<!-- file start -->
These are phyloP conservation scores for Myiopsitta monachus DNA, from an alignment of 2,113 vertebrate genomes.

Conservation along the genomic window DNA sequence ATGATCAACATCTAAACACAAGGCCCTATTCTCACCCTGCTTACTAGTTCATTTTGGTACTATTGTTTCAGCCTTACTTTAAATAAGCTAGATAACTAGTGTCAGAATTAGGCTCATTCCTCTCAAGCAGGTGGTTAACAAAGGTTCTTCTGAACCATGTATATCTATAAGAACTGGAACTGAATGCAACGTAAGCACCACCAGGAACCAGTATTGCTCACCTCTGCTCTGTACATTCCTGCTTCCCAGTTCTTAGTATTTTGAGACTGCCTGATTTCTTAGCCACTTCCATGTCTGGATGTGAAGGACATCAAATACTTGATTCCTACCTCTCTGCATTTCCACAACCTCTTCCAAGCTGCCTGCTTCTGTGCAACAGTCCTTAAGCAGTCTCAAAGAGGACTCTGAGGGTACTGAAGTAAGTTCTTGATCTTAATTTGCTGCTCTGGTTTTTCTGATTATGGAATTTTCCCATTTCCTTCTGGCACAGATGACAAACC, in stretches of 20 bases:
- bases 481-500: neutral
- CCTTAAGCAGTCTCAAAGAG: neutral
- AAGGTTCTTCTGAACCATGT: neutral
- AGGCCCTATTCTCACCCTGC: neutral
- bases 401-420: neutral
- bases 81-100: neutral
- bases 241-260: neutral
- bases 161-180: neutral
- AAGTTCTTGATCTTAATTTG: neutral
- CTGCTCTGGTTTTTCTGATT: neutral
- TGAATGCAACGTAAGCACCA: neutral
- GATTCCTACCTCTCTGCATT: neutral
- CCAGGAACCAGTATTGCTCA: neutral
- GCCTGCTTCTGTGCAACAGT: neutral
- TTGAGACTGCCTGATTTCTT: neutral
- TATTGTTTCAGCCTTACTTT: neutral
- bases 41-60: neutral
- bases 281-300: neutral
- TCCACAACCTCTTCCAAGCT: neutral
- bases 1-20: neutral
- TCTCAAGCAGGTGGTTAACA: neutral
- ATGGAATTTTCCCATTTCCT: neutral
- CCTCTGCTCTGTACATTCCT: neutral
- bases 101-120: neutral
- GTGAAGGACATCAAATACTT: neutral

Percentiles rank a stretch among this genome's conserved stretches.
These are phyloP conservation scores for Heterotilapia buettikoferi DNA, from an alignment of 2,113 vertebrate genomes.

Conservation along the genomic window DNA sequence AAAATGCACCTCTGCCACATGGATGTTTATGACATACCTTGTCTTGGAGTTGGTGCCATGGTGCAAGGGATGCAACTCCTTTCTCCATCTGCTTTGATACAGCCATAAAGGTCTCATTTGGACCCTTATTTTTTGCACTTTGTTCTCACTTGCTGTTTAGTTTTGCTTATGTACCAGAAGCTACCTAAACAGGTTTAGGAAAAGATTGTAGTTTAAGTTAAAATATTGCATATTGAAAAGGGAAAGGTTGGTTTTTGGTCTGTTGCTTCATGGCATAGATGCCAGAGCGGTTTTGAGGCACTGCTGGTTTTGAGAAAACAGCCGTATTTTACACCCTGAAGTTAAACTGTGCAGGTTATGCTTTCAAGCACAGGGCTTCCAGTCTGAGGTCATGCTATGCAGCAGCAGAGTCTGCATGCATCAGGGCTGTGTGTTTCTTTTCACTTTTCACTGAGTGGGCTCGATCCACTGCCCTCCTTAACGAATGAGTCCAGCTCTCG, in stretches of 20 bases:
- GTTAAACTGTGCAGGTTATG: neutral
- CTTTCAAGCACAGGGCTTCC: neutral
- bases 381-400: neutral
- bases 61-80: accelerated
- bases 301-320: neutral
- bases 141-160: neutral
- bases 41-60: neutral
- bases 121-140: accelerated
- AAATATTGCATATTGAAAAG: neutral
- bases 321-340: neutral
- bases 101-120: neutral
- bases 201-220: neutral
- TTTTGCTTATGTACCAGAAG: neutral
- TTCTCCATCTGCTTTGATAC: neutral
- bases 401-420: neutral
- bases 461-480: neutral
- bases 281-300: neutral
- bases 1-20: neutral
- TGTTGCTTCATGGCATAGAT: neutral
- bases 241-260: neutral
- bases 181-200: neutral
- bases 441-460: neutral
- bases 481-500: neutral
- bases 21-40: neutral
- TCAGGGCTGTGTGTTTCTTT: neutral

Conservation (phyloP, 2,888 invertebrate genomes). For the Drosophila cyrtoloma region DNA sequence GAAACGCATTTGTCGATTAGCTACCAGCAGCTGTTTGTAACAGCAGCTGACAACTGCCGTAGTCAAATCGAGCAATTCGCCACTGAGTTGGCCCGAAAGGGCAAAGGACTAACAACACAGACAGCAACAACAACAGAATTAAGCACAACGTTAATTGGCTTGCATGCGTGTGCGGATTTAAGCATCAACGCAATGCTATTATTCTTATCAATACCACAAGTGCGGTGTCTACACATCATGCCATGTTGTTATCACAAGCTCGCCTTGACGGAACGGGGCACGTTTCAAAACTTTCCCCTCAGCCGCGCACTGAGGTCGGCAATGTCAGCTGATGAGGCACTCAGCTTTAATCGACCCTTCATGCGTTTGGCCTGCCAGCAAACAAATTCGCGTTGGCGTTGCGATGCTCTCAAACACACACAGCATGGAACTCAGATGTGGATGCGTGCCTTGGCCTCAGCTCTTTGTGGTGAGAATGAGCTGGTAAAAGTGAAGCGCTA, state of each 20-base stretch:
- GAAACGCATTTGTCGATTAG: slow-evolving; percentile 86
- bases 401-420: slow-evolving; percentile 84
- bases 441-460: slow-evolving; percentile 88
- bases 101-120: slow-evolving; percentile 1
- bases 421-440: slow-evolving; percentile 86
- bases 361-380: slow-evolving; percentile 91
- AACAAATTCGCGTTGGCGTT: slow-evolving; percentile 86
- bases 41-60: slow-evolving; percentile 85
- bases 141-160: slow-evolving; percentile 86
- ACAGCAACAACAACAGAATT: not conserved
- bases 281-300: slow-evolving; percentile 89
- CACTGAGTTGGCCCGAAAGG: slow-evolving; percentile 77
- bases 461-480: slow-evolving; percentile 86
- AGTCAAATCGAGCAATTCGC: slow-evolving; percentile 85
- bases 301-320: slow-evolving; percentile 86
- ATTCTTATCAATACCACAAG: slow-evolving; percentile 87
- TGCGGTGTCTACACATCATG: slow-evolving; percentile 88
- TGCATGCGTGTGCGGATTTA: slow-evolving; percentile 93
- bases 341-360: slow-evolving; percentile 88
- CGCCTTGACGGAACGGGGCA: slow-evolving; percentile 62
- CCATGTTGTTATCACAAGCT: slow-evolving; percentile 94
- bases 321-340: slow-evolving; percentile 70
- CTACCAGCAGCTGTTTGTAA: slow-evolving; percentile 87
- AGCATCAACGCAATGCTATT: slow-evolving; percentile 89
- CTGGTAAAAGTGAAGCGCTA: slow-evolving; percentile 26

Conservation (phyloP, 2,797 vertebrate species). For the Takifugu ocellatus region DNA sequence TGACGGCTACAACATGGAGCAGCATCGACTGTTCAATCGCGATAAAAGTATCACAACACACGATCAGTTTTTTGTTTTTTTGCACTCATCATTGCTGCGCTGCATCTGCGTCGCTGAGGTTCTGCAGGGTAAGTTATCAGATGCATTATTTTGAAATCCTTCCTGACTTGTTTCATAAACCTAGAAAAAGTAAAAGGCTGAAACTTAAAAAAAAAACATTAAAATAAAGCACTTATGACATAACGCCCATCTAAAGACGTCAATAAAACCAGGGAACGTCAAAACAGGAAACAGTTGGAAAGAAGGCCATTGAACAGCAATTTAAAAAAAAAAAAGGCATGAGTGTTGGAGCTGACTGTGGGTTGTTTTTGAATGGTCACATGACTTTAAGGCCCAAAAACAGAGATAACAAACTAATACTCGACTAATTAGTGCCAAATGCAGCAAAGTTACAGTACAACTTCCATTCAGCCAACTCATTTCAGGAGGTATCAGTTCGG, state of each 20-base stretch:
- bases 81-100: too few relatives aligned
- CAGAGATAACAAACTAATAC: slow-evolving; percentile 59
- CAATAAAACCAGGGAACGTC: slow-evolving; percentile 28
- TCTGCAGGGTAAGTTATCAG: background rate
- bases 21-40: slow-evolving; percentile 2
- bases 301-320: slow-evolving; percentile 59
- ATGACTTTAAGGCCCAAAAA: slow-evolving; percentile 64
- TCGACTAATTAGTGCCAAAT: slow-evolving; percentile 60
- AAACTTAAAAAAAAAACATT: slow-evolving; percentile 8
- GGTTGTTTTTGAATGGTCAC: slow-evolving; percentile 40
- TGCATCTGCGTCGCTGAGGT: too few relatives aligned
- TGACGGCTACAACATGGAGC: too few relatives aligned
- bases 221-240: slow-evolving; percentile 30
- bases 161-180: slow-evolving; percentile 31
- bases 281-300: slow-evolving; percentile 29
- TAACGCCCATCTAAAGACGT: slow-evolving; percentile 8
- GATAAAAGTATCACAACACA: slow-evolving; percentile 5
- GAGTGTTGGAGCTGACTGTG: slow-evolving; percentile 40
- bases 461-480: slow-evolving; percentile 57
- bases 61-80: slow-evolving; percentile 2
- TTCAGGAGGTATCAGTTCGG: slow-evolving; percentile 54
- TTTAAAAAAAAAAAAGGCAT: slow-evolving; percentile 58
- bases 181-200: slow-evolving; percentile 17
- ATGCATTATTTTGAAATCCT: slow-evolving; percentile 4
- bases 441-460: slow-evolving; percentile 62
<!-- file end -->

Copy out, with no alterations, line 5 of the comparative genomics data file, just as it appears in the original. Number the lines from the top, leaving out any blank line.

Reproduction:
- AAGGTTCTTCTGAACCATGT: neutral